Too cool to rule

Matt Damon, Brad Pitt, and George Clooney reprise their stylish and stylized roles for Ocean's Twelve, which takes their act to Europe.

'Ocean's Twelve' makes this critic long for the substantive Soderbergh of old

Remember the brainy kid in high school who, for a time, became one of the cool kids? Maybe he was doing the quarterback's homework, maybe the prom queen secretly found his nerdiness cute - but there he was, leaving campus with them for lunch, trying to drink beer, upgrading his wardrobe. He was having fun, but secretly he feared he had lost his soul and the misfits he once called friends would never trust him again.

This is what the Steven Soderbergh of Ocean's Twelve looks like to those of us - the four-eyes and brace-faces - who took him to heart when he was making weird, smart little movies like sex, lies, and videotape and The Limey. Ocean's Twelve uses celebrity and beauty like a crutch - one that weakens Soderbergh's filmmaking muscles, turning wit into smugness and style into affectation.

Now, granted, Soderbergh lives in a world that belongs to the Homecoming kings and queens. He's right to think that glamour is a job requirement. But he used to deliver glamour without sacrificing substance. Out of Sight, for instance, glorified two impossibly sexy people but still crackled with intelligence. Twelve, on the other hand, knows that all it has to do to please a certain audience is find an excuse for George Clooney and Brad Pitt to slump together on a sofa, watching reruns and drinking wine. Even this film's predecessor, with its surfeit of marquee names, derived as much of its fun from the inherent thrills of the heist genre as it did from the idolization of ClooneyPittRoberts.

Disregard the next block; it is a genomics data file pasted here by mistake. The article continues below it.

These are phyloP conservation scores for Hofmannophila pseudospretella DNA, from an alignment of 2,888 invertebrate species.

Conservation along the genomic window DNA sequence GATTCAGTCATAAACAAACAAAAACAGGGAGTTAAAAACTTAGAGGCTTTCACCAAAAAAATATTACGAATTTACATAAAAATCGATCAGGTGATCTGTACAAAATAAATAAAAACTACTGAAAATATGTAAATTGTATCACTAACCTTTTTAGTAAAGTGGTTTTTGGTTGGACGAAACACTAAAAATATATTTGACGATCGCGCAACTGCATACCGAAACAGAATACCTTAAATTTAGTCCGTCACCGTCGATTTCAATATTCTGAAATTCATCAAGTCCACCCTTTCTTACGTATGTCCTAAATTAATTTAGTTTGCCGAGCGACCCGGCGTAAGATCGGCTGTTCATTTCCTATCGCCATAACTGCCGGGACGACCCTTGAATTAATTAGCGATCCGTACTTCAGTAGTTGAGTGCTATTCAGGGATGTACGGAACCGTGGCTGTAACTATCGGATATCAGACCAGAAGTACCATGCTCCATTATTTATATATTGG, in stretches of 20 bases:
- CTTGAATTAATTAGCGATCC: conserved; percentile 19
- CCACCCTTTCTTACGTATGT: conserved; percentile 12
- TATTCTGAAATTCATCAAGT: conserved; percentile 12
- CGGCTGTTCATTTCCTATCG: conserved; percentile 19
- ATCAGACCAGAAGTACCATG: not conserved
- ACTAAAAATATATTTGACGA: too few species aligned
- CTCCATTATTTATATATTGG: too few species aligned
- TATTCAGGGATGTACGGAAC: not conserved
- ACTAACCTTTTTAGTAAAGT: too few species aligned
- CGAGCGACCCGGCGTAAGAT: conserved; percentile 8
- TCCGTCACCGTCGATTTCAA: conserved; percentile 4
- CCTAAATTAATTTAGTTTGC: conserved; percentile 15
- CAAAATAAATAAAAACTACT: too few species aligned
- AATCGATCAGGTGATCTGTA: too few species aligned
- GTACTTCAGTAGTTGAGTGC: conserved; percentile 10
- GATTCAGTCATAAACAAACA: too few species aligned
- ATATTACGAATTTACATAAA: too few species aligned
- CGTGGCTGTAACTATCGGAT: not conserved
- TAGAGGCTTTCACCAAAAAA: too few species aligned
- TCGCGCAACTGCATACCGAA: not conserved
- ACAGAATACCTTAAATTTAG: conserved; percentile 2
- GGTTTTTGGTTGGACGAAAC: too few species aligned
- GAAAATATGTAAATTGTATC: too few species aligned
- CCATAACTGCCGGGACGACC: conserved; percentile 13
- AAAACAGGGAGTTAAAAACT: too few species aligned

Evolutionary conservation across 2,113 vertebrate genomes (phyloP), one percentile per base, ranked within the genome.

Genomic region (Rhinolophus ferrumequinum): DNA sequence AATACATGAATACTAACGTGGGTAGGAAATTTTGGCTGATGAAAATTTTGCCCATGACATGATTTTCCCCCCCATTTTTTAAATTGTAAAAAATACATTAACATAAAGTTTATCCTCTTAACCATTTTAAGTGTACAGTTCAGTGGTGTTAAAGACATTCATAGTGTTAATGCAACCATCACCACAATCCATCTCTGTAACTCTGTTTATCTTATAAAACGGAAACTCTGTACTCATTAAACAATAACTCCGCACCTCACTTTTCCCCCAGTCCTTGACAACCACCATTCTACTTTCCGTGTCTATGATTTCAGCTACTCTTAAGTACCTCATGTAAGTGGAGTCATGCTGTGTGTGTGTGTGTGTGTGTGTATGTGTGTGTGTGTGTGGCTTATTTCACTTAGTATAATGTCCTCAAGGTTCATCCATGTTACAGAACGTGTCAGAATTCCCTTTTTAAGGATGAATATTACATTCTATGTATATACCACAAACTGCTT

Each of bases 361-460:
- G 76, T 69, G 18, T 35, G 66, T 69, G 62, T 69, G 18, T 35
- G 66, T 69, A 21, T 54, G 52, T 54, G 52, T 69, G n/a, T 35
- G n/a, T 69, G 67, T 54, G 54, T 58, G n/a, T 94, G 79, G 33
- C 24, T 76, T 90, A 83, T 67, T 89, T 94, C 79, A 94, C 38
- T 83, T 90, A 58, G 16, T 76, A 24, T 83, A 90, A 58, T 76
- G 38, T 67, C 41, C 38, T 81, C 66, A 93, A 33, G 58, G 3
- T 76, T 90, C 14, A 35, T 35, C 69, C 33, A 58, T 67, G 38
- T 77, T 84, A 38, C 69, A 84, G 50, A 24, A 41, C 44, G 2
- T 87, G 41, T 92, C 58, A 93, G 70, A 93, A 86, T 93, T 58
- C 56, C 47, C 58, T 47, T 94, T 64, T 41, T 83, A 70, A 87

Ocean's Twelve
Dir. Steven Soderbergh; writ. George Nolfi; feat. George Clooney, Brad Pitt, Julia Roberts, Matt Damon, Catherine Zeta-Jones, Andy Garcia, Don Cheadle, Bernie Mac, Carl Reiner, Elliott Gould (PG-13)
None of this is to say that Ocean's Twelve isn't often a lot of fun. It is. We visit exotic locations, listen to swingin' '60s tunes, revel in the lunatic gaudiness of Brad Pitt's wardrobe. There are heists - although the first feels a lot like something that was done better in the Italian Job remake, the second has a gaping hole in its logic, and both are motivated by an outside threat that feels completely hollow.

Early on, Matt Damon (whose character wants to be more of a player this time) tags along with Clooney and Pitt to a meet with a mobster. It's a very important meet with a very temperamental man, they say, and Damon shouldn't blow it. But once the conversation starts, everyone at the table speaks in gibberish, deliberately making the new kid feel like an idiot as he tries to keep up. The scene isn't unlike this movie, which hides its deficiencies behind quirky storytelling and smirking delivery, then dares us to be uncool and point out the flaws.

If we're willing to go along, we'll get to hang with Brad and Julia, lounge at a villa on Italy's Lake Como, and sneak into the members-only after-party at the story's end. It's at least as much fun as doing schnapps shots with a cheerleader or taking conciliatory bong hits with the guy who beat you up in third grade. Steven Soderbergh is still one of the world's most talented and daring filmmakers. But here's hoping that the high-wattage party of Ocean's Twelve leaves him with a hangover serious enough to make him - even if just for a while - swear off hanging with the cool kids.

By John DeFore

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